Monthly Archives: June 2011

I Would Totally Flunk Monk School

I have been mute for a couple of weeks now. No writer’s block—there are plenty of thoughts and ideas inside my head. They bang into each other and against my skull, seeking an exit and expression. Part of the problem is time; too much spent with counselors, mediators, and car salesmen; not enough leftover for my laptop and me. The other part of the problem is self-imposed censorship.

I want to talk about my marriage and my divorce. I need to talk about my marriage and divorce. I talk about it with my friends, counselor and, occasionally, people at parties I’ve only recently met (dignity is highly overrated). I talk about it. Yet, I need more.

I need to reflect and analyze in a space that is free of the emotional aspects of talking with real live humans. Writing here gives me that space. Like a in a journal, putting down words feels like whispering my thoughts to trees and air and then watching as they float out into the wind. Unlike a journal, I often exaggerate for comedic effect.

The self-censorship comes from my respect for the other actors’ (my costars in this sad little made-for-tv movie that has become my life) desire for privacy. I struggle with how to balance my desire for reflection, analysis and creative expression, with their desire for privacy. So far I’ve tried to err on the side of privacy or, more accurately, on the side of “if you don’t have anything nice to say, don’t say anything at all.” Thus, for the past two weeks, I have been mute. Nuff said.

I do not like the mute thing. The mute thing makes me yell at my kids way more than I want to. The mute thing gives me stomach-aches, headaches and messes with my poo schedule. The mute thing makes me eat cookies and ice cream sandwiches for 2 solid weeks. I am not a fan of mute. Mute and I don’t work well together.

On a side note….You know what else I’m not a fan of? Abstinence. I’m not a fan of the pledge groups for teens (often, the “instead” options they choose are so sad) and I’m not a fan of it in my life right now. I find it annoying….but that story will have to be continued….on the other blog….at some point.

For now, I’m working on finding a little more time for me and my laptop.

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Survival Mode

This is the year my marriage ends. This is the year I say goodbye to the life I was building and start construction on a whole new one. This is the year my kids will watch more TV and eat more Amy’s frozen dinners than the entire rest of their lives. This is the year I finally learn to cry in front of other people. This is the year I stop living for everyone else and start living for me.

Here are my current strategies for surviving separation:

1. Lowered expectations
I no longer care how much television my kids watch, whether they get to school on time, how often they bathe, or what the neighbors think of my unmowed lawn. The dishes get washed when the house starts to smell weird and clean laundry never makes it out of the baskets.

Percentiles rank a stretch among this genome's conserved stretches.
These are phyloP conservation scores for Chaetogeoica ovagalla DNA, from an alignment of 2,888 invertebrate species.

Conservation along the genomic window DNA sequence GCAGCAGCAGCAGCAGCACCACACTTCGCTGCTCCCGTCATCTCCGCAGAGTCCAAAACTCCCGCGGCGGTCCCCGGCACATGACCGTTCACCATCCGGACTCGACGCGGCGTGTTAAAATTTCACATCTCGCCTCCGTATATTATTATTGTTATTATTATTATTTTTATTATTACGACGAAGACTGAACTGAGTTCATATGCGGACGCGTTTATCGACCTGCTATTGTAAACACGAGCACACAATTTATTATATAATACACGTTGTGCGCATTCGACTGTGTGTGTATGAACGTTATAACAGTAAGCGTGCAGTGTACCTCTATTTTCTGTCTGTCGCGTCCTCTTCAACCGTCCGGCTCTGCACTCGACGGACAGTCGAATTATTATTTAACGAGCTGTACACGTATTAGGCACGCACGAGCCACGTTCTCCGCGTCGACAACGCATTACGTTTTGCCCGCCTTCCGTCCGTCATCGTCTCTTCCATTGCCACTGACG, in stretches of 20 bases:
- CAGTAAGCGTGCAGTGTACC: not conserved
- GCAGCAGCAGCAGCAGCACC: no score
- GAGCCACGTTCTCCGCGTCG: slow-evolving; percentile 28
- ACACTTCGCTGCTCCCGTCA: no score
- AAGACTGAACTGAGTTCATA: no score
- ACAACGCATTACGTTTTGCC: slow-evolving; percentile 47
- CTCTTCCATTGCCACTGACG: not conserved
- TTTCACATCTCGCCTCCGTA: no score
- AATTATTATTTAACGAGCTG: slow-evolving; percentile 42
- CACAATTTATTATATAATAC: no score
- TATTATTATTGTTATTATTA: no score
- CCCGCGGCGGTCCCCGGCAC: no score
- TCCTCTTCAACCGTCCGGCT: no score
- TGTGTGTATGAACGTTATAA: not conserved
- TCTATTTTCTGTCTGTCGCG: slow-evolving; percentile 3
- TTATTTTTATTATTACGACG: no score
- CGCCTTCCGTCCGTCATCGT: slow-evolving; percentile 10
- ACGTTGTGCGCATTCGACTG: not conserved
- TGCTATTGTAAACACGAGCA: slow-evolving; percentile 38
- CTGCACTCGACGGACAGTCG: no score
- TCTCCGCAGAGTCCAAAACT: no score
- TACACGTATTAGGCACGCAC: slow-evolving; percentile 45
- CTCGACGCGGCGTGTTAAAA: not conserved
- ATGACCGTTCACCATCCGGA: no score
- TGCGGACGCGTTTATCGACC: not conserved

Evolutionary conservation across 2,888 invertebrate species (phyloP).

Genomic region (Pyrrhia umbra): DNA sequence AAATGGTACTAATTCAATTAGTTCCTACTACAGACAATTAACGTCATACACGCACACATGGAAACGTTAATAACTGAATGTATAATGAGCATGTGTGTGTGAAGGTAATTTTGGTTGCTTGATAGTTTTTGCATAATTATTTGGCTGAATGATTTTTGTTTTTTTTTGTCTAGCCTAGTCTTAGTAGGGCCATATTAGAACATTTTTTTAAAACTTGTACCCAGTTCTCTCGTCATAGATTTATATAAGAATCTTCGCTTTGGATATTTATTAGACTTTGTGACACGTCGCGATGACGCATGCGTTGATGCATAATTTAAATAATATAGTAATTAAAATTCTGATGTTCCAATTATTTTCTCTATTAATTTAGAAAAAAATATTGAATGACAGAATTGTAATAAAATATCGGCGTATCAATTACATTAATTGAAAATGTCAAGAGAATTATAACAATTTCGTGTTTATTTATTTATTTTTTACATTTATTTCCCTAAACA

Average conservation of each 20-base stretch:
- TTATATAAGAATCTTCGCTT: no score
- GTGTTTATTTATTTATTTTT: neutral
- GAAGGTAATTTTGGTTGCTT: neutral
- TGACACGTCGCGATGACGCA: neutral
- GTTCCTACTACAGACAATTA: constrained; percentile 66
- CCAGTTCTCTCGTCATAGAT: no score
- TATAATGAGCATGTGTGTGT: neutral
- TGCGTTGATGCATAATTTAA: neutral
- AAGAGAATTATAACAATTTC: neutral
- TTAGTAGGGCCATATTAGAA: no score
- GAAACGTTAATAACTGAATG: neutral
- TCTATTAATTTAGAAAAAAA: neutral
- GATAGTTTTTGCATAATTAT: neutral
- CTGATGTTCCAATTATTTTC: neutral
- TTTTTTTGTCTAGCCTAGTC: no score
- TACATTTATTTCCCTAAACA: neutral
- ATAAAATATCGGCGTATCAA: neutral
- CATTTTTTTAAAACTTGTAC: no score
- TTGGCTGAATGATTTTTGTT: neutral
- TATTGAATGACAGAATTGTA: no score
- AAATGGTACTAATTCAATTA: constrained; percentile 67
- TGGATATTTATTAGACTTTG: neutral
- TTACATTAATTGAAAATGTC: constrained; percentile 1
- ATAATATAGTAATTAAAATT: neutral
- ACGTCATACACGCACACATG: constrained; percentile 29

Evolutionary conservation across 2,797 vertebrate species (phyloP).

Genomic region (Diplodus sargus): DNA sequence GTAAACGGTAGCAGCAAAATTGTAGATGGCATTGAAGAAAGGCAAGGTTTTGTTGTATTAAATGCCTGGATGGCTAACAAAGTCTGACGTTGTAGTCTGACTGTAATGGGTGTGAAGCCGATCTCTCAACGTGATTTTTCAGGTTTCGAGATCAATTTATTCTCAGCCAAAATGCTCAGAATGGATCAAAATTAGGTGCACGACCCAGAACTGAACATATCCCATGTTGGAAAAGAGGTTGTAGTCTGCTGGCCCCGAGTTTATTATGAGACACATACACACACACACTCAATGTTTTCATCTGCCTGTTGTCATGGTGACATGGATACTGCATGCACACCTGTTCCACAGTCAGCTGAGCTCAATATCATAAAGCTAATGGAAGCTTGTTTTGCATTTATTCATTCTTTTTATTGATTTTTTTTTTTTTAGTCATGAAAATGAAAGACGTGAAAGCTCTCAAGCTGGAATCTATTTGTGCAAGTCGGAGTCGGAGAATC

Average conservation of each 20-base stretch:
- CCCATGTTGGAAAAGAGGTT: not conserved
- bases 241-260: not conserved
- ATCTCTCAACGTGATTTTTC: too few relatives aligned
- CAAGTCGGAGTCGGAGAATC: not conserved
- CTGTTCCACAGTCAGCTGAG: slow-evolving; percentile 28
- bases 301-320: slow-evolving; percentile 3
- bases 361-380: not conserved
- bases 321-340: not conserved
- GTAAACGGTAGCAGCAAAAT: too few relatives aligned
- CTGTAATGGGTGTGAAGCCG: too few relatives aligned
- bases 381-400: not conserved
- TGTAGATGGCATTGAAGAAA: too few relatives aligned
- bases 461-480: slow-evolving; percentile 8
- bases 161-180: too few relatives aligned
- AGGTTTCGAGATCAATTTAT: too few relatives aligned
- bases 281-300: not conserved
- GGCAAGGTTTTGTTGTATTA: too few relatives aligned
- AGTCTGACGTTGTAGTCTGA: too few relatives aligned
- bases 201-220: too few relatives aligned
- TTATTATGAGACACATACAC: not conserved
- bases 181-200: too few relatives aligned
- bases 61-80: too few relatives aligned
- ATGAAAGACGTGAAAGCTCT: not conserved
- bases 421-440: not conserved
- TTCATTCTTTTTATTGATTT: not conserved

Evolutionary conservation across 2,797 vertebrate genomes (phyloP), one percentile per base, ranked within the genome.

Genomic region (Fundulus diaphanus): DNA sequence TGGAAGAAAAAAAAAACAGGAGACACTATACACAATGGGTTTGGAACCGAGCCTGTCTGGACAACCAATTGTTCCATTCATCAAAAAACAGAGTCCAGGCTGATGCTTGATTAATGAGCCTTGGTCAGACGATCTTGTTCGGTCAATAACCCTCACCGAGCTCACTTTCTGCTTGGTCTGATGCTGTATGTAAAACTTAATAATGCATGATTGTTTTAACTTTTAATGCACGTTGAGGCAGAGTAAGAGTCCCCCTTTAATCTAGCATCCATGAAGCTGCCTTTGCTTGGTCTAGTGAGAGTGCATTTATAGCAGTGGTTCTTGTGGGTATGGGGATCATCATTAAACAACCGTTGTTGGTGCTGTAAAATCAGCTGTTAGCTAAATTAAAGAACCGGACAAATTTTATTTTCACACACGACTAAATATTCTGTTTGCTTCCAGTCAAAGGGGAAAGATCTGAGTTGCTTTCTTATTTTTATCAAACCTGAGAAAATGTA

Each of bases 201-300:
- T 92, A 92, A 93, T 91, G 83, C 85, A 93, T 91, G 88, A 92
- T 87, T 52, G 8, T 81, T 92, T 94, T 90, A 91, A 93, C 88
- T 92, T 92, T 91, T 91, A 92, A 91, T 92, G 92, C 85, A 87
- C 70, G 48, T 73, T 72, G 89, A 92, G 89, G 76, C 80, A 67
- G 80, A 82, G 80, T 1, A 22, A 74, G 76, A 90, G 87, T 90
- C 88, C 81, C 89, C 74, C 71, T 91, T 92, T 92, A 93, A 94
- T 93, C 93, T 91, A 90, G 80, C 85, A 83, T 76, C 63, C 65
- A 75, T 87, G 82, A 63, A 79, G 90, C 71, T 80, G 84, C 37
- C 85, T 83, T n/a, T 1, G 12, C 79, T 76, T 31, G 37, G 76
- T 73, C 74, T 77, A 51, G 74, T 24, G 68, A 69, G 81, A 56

2. Live in the moment
I don’t know what I’m doing from one day to the next, and that’s okay. Today is Friday and I let both the kids stay home from school because, for the first time in weeks, I actually felt like being a good mom. Hanging out and having fun with my two little dudes is more important than one day of kindergarten and preschool—for all of us.

3. Admit defeat
I’ve heard and read a lot about people feeling they’ve failed when their marriage ends. I don’t feel that; not for me or my ex. We tried—really hard. What I do feel is, defeated. Defeated by problems and differences that are bigger than our ability to mend them; defeated by the fact that no matter how strong I am, how amicably we handle this, how much support I have, divorce sucks the big fat one. It hurts. Fighting that is a losing battle.

4. Ask for help
This is a tough one for me. When I do ask for help I’m usually so freaked-out that whoever I’m asking can barely understand what the heck I’m saying. The only way to get better at this is to keep trying. So far so good.

5. Know who your friends are
Around the time my marriage fell apart, a few of my friendships did too. Some of this was to be expected: married folks with struggles of their own often react to divorce as if it’s a communicable disease. Some was not: one friend who I supported through countless relationship dramas (including her own divorce) bailed on me in such a ridiculous way that I already have sympathy for her future remorseful moment. We humans are weird creatures and highly emotional events make us even weirder. Giving ourselves and others the slack to drift away or run and hide is the best thing we can do sometimes. The good news is, most of my old friends are still around and the new ones I’ve made know what they’re getting into and are better equipped to weather this storm with me.

6. Therapy
The whole family needs it and I’m so thankful we can (sort of) afford it. Writing is my free therapy and you all have joined my text-heavy support group. I’ll admit that I hog the floor a lot—but it’s my blog, so ha!

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